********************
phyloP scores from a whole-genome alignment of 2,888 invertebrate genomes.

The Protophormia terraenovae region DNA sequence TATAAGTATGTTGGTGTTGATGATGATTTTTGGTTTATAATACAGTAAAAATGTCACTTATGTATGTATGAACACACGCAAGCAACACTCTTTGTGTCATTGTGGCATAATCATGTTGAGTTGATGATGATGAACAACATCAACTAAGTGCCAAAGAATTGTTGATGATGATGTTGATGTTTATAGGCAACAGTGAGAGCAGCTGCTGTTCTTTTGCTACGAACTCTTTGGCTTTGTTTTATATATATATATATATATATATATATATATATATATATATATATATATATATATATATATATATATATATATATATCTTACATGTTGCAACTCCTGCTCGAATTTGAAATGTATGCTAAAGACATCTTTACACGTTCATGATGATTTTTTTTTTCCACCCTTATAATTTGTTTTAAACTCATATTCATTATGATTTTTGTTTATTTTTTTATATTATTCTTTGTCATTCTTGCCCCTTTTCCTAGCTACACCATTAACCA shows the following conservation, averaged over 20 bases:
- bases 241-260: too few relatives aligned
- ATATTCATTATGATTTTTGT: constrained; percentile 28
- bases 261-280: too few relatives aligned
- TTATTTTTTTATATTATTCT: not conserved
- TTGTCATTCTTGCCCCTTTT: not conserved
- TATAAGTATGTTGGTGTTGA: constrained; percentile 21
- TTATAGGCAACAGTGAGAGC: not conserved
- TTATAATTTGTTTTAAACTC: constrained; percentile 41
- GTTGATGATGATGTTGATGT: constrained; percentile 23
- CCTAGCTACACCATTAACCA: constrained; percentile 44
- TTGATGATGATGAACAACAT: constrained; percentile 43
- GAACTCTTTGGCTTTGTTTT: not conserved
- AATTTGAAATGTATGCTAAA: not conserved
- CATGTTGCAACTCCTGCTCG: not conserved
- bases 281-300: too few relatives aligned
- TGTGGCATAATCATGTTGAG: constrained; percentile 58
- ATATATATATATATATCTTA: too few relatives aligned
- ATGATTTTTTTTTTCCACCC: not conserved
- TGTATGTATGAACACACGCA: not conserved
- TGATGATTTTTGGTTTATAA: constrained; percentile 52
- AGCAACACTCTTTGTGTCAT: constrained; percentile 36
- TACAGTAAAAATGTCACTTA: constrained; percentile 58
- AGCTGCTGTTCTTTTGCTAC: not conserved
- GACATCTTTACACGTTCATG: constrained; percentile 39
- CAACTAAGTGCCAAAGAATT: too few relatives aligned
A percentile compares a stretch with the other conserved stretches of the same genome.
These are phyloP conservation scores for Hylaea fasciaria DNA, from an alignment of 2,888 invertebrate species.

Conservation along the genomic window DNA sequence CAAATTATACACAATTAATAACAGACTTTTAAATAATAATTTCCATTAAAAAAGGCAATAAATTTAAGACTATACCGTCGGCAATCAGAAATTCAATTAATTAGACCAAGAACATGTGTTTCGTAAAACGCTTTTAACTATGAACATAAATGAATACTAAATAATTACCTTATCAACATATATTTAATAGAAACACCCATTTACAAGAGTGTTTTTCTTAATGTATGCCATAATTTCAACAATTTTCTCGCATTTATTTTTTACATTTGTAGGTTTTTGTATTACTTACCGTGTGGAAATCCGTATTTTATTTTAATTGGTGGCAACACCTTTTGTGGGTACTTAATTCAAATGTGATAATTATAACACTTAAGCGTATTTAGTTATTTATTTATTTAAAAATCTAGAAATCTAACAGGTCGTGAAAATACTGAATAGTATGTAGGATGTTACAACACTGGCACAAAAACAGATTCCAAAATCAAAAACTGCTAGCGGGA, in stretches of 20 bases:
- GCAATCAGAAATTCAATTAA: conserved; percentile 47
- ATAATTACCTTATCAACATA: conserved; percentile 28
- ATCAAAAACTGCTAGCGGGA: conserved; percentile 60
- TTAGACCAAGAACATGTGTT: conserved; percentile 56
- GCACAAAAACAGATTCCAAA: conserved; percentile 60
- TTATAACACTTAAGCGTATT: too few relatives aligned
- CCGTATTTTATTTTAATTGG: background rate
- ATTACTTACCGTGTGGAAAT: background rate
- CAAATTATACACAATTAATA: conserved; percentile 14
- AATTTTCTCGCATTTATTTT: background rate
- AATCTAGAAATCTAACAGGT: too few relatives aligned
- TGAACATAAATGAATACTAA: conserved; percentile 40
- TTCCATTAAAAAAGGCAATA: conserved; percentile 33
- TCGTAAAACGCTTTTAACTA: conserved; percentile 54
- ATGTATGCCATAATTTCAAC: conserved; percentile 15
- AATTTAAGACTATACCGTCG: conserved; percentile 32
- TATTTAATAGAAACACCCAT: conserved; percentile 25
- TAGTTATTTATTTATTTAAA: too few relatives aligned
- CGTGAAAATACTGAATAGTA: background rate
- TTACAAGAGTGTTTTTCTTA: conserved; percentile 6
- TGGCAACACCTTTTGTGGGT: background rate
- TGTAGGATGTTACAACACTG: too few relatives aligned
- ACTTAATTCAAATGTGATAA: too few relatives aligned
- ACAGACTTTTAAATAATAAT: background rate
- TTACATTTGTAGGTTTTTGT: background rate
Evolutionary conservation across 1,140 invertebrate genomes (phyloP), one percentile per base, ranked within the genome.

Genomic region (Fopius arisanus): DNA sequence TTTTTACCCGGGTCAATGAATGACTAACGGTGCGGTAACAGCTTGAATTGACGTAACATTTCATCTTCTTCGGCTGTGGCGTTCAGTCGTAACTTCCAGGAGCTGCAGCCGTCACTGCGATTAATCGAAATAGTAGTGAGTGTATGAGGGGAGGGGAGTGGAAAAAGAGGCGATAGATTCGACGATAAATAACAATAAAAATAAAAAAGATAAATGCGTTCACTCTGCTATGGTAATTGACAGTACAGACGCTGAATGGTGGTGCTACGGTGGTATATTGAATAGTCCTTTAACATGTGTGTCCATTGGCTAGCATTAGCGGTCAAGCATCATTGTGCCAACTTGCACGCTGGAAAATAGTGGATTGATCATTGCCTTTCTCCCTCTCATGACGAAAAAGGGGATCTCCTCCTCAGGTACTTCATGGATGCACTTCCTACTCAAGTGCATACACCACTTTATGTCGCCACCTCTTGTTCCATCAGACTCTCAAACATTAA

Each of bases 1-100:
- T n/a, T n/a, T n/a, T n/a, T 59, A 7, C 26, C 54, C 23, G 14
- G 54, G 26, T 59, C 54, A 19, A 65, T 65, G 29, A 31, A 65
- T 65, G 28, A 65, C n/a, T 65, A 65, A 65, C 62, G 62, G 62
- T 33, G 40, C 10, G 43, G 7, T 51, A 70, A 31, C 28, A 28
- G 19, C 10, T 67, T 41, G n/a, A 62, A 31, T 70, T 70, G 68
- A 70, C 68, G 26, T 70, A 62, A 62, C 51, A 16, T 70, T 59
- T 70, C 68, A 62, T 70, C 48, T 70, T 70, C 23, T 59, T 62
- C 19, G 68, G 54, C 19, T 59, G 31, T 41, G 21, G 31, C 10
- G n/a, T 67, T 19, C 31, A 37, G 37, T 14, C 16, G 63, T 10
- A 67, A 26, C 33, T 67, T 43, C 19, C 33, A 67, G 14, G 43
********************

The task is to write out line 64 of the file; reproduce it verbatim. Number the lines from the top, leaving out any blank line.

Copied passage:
- A 70, C 68, G 26, T 70, A 62, A 62, C 51, A 16, T 70, T 59